RBA Preview: what to expect from this week’s RBA meeting

Market pricing right now suggests a slim 10 per cent chance that the RBA will cut for a third-month in succession.

When is the RBA meeting?

This month’s RBA meeting will occur on Tuesday, August the 6th at 2.30PM (AEST).

The economic data that matters:

GDP (YoY)

Unemployment Rate

Wages Growth (YoY)

CPI (YoY)

Retail Sales (YoY)

1.8%

5.2%

2.3%

1.6%

2.5%

What are the key themes to watch out of this RBA meeting?

1. The domestic data

The Australian economy remains in a soft position. Growth is well below trend. Inflation is sluggish – and only increased recently because of a lift in global energy prices. And that all-important issue of “spare capacity” in the labour market is far from being resolved. The consensus is looser monetary policy – as well as fiscal and other “structural” reforms – will be required to remedy this malaise. Australian fundamental data has stabilized recently, meaning the RBA isn’t being forced to take a too activist policy-stance. But the trend for growth indicators remains to the downside, with the RBA’s commentary about this dynamic to be closely watched this meeting.

2. Global “downside risks”

Out of the RBA’s recent meeting minutes, two key “risks” were defined. The first, domestic: the outlook for household consumption, amid elevated debt-levels and weak income growth. The second, global: the looming slowdown in the global economy, and the major negative consequences the US-China trade-war is having on a slowing global economy. Forward looking indicators for the global economy are becoming a matter of concern: global PMI data is portending a bottoming of the international business cycle. The RBA, just like other global central banks, is setting policy with the intention of fighting this force; markets will be sensitive to the RBA’s prognostications at this meeting, as-a-result.

What is the market expecting at this RBA meeting?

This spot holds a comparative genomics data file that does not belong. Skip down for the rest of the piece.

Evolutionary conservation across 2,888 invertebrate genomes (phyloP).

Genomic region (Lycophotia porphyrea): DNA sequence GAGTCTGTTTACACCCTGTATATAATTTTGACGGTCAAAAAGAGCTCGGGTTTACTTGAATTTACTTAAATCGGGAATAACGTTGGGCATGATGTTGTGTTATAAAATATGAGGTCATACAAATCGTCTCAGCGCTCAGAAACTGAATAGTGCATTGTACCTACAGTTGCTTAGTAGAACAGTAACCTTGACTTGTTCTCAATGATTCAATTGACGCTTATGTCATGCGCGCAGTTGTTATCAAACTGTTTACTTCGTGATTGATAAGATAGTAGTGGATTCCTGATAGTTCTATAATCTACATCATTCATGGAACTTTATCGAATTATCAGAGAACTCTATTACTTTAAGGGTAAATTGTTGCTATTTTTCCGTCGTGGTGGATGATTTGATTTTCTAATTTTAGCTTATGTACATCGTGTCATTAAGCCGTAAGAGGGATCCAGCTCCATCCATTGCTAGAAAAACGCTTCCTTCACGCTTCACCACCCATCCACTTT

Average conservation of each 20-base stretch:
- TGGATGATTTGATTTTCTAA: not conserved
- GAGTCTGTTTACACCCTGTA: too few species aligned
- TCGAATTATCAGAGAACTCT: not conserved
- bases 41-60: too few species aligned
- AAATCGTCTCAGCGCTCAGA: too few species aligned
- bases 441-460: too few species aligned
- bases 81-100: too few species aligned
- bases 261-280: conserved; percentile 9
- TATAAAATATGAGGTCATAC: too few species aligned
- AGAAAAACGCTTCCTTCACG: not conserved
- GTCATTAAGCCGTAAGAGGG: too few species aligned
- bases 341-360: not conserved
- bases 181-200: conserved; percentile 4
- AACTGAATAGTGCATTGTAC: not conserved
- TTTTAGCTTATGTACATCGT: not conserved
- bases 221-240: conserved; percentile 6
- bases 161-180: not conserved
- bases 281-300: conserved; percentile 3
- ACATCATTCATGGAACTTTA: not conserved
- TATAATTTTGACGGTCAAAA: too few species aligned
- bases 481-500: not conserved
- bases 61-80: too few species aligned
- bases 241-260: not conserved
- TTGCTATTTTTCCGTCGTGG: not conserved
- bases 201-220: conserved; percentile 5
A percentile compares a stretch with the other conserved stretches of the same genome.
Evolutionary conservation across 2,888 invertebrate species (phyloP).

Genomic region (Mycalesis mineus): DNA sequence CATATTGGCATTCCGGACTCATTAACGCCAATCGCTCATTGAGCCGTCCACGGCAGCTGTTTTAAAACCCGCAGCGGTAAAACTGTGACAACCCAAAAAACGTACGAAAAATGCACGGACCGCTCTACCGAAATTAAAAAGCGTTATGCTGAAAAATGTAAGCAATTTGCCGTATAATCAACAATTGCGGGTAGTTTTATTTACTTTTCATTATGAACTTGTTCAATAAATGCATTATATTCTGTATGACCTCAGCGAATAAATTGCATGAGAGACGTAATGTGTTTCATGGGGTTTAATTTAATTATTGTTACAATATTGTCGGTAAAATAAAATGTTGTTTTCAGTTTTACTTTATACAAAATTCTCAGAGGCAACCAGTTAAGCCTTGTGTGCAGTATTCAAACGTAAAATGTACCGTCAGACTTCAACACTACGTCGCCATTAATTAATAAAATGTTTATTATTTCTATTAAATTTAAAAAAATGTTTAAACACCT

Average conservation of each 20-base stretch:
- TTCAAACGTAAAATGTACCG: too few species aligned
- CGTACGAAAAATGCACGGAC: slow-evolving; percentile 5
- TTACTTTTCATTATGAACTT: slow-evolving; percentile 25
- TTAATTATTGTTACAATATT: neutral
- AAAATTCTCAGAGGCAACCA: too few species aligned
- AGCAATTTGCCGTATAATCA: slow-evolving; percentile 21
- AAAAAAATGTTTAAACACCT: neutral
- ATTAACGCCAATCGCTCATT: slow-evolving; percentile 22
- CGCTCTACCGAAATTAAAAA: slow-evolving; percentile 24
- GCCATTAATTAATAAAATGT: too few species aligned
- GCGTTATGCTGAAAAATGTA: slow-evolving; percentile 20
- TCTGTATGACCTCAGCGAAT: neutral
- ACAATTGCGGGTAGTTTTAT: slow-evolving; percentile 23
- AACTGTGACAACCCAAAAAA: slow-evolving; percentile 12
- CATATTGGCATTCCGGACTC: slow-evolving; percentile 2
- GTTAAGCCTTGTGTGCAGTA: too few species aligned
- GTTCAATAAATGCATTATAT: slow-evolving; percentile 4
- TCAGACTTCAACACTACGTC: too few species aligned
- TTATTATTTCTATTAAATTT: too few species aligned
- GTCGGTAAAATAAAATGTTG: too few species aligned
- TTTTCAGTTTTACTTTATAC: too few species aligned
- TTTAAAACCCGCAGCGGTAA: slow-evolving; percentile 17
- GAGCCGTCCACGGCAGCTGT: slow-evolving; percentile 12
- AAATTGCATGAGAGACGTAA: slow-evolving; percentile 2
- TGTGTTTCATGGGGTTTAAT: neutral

The RBA is expected to hold-pat at its meeting this week, having cut interest rates by a grand total of 50 basis points in its last two meetings. Market pricing right now suggests a slim 10 per cent chance that the RBA will cut for a third-month in succession. There is little impetus, it would seem, for the RBA to fire another of its rapidly depleting monetary policy bullets at the Australian economy. Hence, market participants will be fixing their attention today on the RBA’s commentary, to infer when the next rate cut may arrive, as the RBA’s previous two cuts work through the economy.

How could the RBA meeting impact the financial markets?

1. Interest rates

As is the theme for central banks across the globe, another interest rate cut from the RBA is considered a matter of if and not when. Monetary policy makers have one eye on domestic concerns, and another on what their global counterparts are doing, when making decisions on how they will affect interest rates going forward. The Fed’s cut last week lessened the need for the RBA to push forward with cuts, very marginally. But bets are still that the RBA, on balance, will cut rates again in October, with another cut after that implied for somewhere around the start of 2020.

2. Australian Dollar

The Australian Dollar has broken its tight relationship with interest differentials and monetary policy expectations in the last week. The price of the currency has been taken hold by traders using it as a proxy for trade-war and global growth concerns. As a consequence, the AUD/USD is trading at levels – outside of January’s freak flash-crash, that is – not seen since the Global Financial Crisis. Given that domestic Australian issues sits behind global concerns as its primary driver, the AUD may not exhibit a great deal of volatility around this week’s RBA meeting. A dovish RBA could weigh a little heavier on A-Dollar, however.

3. ASX200

The benchmark Australian stock market index has been fuelled to all-time highs lately, largely on the basis of looser monetary policy conditions – not just in Australia, but of course, around the globe. The milestone has been clocked up despite deteriorating economic fundamentals, and a concomitant fall-off in the earnings outlook for the ASX 200. Incidentally, Australian reporting season arrives this month, and is expected to show paltry earnings growth. Though reassurances from the RBA of policy support should aid the stock market, especially defensive sectors, just for this meeting, the dominant concerns about trade-wars and slower global growth may wash-out any RBA-induced positivity in the ASX 200.

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